(Sec. 204) Requires a state to use its incentive payment to supplement, but not supplant, any federal or non-federal funds used to provide specified child and family services (including post-adoption services) or foster care and adoption assistance.

(Sec. 205) Increases from 24 to 36 months the period for which incentive payments are available for expenditure.

(Sec. 206) Requires states to report annually to the Secretary on the calculation and use of savings resulting from the phase-out of eligibility requirements for adoption assistance. Requires a state to spend at least 30% of specified savings on post-adoption services, post guardianship services, and services to support and sustain positive permanent outcomes for children who otherwise might enter into foster care under the responsibility of the state, with at least 66% of the spending to comply with such 30% requirement.

(Sec. 207) Preserves the eligibility of a child for kinship guardianship assistance payments when a guardian is replaced with a successor guardian.

(Sec. 208) Directs the Secretary to promulgate regulations providing for the collection and analysis of information regarding children who enter into foster care under the supervision of a state after prior finalization of an adoption or legal guardianship.

(Sec. 209) Requires notification of parents of a sibling, where the parent has legal custody of the sibling, when a child is removed from parental custody.

Subtitle B: Extending the Family Connection Grant Program - (Sec. 221) Extends the family connection grant program through FY2014.

Makes universities eligible for matching grants under the program.

Requires a kinship navigator to promote partnerships between public and private agencies to increase their knowledge of the needs of other individuals willing and able to be foster parents for children in foster care under state responsibility who are themselves parents in order to promote better services for those families.

Repeals the mandatory reservation of $5 million per fiscal year for grants to implement kinship navigator programs.

Title III: Improving International Child Support Recovery - (Sec. 301) Amends SSA title IV part D (Child Support and Establishment of Paternity) to direct the Secretary to use the authorities otherwise provided by law to ensure U.S. compliance with any multilateral child support convention to which the United States is a party.

Grants the entity designated as a Central Authority for child support enforcement in a foreign reciprocating country or a foreign treaty country access to the Federal Parent Locator Service (FPLS).

Grants states the option to require individuals in a foreign country to apply through their country's appropriate Central Authority for child support enforcement services in a foreign reciprocating or foreign treaty country.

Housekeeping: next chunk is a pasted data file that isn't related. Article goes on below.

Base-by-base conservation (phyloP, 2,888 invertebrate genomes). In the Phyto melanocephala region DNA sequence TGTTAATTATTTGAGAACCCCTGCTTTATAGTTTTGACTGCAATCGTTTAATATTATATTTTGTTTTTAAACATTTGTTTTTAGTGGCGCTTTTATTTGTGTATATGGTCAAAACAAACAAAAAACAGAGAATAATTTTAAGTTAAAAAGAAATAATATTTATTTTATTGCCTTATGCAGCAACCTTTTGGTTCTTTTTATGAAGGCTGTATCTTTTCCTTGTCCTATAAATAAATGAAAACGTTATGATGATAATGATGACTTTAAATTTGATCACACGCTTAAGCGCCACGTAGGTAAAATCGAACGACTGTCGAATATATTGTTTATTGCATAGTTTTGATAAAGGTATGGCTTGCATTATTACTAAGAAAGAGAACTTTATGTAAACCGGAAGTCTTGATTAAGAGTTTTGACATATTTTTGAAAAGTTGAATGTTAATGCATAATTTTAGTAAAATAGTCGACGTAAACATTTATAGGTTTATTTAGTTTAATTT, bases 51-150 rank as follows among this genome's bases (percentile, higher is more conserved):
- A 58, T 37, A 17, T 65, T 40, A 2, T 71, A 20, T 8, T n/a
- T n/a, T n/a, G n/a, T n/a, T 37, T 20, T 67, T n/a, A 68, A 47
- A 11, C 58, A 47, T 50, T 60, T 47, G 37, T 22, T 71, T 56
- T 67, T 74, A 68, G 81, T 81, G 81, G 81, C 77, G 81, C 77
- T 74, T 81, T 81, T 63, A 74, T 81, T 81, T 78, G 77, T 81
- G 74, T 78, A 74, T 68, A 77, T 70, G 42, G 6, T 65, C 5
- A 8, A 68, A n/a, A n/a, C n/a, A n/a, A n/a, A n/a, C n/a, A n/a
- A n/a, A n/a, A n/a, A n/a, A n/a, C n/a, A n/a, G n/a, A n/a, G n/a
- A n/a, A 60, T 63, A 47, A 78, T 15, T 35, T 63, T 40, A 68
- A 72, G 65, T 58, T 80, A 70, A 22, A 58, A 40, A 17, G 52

Allows the collection of past due support from federal tax refunds for state services for establishment of paternity and child support enforcement requested by a foreign reciprocating country or a foreign country with which the state has an arrangement.

Revises state law requirements involving the use of the Uniform Interstate Family Support Act.

(Sec. 302) Grants Indian tribes access to FPLS.

Treats an Indian tribe or tribal organization operating a child support enforcement program to be a state with authority to conduct specified kinds of experimental, pilot, or demonstration projects to assist in promoting child support objectives. Allows waiver of certain requirements in order to carry out such projects.

(Sec. 303) Expresses the sense of the Congress that: (1) establishing parenting time arrangements when obtaining child support orders is an important goal which should be accompanied by strong family violence safeguards, and (2) states should use existing funding sources to support the establishment of parenting time arrangements.

(Sec. 304) Prescribes requirements for data exchange standards for improved interoperability.

(Sec. 305) Directs the Secretary, in conjunction with the strategic plan, to review and provide recommendations for cost-effective improvements to the child support enforcement program, and ensure that the plan addresses the effectiveness and performance of the program, analyzes program practices, identifies possible new collection tools and approaches, and identifies strategies for holding parents accountable.

Directs the Secretary to report to Congress on policy options for improvements in child support enforcement.

(Sec. 306) Amends part D (Child Support and Establishment of Paternity) of SSA title IV to give the employer the option of using electronic transmission methods prescribed by the Secretary for income withholding in the collection and disbursement of child support payments.

Title IV: Budgetary Effects - (Sec. 401) Requires that the budgetary effects of this Act, for purposes of complying with the Statutory Pay-As-You-Go Act of 2010, be determined by appropriate reference to "Budgetary Effects of PAYGO Legislation."

  •, 2014 (